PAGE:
T.E. patiently painted a background picture for me when I peppered him with questions about Williams. In one succinct sentence, he summed up Prince's career to that point:
"There's a reason Tommy Hearns wants no part of this guy."
Man was that true. T.E. didn't mean Hearns was afraid of Williams. He wasn't. He meant Prince was far too threatening for Hearns to risk a 7- or 8-figure fight with one of the glamour boys by challenging Prince. There was no reason to mess with Williams, a guy who could not be intimidated and someone who could beat The Hitman.
Prince was a nightmare foe. A boxer-puncher with a veteran's chin, a pro's savvy, world-class skills and, most important of all, the heart of a true champion. In the words of Burgess Meredith in Rocky, Williams was "a very dangrous person."
So, the week of the fight, I called Puerto Rico to speak with the challenger. In essence, the 19-1-1 fighter confidently boasted he was going to knock out Williams and take his title belt.
Prince was incensed. Not so much at Delgado, one expects a fighter to think he's going to win. Instead, Charles was mad at me for publishing the comment. Remember, this was in the pre-internet days. The comment appeared in his hometown newspaper. His family read it. His neighborhood read it. He was seething.
In turn, that was not an ideal scenario for Freddie Delgado.
When Williams entered the ring inside the fieldhouse that night, the crowd erupted. Prince barely noticed them. He had the glare of a man on a mission. When the opening bell rang, it was like someone tossed a lamb chop in front of a wolf.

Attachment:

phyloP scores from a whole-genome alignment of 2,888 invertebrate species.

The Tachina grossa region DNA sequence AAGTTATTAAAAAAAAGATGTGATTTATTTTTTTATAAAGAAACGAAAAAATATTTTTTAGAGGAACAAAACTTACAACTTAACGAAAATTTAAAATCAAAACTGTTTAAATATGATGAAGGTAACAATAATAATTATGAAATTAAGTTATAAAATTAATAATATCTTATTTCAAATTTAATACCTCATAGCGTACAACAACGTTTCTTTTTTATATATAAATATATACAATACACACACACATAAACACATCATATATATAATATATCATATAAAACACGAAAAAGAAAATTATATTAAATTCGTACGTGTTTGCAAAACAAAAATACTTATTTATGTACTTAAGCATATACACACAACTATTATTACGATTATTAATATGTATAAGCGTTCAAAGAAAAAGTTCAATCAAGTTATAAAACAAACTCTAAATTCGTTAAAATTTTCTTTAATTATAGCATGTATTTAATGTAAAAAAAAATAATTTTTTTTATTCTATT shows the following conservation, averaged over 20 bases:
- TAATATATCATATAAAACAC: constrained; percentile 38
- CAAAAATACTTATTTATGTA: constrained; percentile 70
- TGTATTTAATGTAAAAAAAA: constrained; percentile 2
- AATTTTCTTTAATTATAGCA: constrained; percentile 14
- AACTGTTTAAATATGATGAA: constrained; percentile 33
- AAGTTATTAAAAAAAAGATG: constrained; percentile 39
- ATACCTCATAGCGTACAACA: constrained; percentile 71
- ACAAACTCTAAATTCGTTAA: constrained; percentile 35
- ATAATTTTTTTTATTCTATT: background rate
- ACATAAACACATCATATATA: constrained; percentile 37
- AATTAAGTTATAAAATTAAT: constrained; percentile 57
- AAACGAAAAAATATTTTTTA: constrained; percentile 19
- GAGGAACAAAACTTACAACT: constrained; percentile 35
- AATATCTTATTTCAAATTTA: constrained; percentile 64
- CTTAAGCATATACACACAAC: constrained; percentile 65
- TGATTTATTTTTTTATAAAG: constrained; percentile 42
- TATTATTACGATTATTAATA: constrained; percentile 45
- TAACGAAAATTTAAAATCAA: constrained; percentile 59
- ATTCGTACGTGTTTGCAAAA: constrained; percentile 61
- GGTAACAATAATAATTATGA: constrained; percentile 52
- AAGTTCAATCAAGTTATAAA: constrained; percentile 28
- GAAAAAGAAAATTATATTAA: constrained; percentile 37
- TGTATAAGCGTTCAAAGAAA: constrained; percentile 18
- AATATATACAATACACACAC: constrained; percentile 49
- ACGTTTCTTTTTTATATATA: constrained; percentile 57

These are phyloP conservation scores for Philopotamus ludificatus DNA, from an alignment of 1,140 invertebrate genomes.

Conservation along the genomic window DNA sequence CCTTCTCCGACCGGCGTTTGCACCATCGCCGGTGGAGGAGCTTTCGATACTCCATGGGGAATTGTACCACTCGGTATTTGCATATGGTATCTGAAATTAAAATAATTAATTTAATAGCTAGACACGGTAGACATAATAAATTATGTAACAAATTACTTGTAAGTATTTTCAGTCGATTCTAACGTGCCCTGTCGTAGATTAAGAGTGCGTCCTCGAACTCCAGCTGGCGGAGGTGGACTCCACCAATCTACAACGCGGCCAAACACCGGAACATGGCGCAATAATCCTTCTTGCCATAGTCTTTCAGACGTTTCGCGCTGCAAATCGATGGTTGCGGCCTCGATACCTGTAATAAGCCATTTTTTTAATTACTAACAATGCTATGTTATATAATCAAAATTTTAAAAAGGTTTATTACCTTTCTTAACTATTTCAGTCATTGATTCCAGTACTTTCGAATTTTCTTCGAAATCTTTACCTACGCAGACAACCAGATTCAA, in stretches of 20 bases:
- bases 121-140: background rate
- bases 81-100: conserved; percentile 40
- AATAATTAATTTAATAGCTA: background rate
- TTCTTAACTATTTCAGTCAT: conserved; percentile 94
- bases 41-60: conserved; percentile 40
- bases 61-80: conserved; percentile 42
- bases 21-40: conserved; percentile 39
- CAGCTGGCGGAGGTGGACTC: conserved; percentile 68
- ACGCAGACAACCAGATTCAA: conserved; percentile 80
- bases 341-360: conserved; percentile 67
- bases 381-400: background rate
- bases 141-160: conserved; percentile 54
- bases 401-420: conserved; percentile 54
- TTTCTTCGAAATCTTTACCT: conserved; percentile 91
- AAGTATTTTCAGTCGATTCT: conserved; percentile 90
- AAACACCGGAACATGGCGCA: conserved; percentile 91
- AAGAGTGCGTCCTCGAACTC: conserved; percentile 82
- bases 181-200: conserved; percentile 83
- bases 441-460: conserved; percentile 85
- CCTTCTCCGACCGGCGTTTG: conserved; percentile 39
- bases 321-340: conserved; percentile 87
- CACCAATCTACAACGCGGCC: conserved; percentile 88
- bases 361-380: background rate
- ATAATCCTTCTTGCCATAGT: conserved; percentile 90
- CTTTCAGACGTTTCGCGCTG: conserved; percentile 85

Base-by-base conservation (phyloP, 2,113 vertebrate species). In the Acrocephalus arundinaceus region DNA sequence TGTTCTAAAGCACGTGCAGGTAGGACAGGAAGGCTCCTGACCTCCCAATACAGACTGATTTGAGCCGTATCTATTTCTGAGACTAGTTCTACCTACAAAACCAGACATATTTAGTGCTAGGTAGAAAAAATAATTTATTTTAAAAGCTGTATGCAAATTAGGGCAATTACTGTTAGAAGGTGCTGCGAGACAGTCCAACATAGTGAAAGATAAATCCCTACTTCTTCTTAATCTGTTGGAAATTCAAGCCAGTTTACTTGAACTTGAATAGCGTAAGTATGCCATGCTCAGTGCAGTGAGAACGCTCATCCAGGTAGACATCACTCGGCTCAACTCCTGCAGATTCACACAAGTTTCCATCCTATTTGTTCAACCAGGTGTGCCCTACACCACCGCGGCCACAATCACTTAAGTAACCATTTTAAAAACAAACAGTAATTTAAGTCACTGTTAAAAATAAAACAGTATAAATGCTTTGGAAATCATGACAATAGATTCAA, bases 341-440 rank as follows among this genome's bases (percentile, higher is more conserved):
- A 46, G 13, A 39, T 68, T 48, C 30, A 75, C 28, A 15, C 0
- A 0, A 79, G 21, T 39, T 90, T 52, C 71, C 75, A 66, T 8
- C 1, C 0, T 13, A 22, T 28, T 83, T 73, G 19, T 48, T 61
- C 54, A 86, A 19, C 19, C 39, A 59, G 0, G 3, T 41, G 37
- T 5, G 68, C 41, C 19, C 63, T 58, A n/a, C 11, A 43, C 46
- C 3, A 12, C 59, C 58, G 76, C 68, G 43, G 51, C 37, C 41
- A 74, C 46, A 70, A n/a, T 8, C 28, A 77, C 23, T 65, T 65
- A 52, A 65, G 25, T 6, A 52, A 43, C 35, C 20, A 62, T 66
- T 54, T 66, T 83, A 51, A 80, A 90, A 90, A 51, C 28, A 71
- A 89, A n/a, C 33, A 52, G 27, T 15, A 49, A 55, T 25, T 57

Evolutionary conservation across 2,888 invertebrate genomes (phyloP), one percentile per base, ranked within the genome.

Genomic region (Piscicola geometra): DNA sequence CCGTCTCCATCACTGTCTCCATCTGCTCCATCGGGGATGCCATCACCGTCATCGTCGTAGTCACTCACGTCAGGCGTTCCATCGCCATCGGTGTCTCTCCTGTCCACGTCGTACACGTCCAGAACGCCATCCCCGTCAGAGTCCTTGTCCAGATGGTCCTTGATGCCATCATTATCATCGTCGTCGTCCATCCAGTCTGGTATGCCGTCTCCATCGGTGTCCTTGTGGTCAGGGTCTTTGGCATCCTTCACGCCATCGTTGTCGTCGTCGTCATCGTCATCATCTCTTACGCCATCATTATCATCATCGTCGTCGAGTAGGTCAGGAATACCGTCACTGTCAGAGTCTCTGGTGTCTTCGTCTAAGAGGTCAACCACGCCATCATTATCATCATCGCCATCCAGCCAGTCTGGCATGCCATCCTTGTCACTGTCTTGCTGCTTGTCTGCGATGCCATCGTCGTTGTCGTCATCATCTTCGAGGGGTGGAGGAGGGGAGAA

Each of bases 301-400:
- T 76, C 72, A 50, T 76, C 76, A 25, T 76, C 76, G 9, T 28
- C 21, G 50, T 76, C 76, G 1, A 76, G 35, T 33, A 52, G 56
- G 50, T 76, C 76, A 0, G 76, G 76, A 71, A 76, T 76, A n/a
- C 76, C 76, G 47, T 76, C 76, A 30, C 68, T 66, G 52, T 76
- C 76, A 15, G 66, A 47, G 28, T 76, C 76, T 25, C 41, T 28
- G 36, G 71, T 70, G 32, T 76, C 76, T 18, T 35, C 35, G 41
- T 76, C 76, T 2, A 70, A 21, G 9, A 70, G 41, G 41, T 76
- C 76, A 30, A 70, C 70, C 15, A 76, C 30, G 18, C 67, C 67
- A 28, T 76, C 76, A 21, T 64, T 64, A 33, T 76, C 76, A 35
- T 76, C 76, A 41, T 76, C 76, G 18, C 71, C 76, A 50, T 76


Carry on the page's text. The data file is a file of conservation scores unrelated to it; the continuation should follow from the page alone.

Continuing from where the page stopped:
I didn't see all of Prince's fights, but this may very well have been his best bout. He was certainly at the peak of his powers.
Williams swarmed Delgado. It was one-sided from the start. Prince was everything T.E. told me and more. It was jawdropping, especially considering the caliber of opponent. Charles was so fast, and his punches packed power.
He had what his cornermen described as patient aggression, a rare quality even for a championship-caliber fighter, and his footwork was impeccable. Delgado had no chance. The great ones make it look easy, and Prince certainly did.
I was flabbergasted. How did I not know more about Prince Charles Williams? This guy was dynamite.
Mercifully, the referee stopped this particular mismatch at 2:24 of the second round. It was stunning stuff -- that the division's second-ranked contender was nowhere near Williams in class. For comparison's sake, just over two years later, Delgado went the distance with Hearns before losing a unanimous decision.
I wrote the fight story fairly quickly and rushed to the dressing rooms. Delgado was crushed, in tears. He had seen the peak, and it was simply too high for him to reach.
Williams was completely the opposite. In cramped quarters he calmly changed and recounted the destruction in an even-tempered tone. It was another day at the office for him. It was unforgettable for me.
I once walked 18 holes with Jack Nicklaus far past his prime at Muirfield -- yet he was still a master of his domain in the sport. This was like that. Prince Charles Williams was in complete control despite the chaos of a boxing ring where two guys are trying to tear each other apart.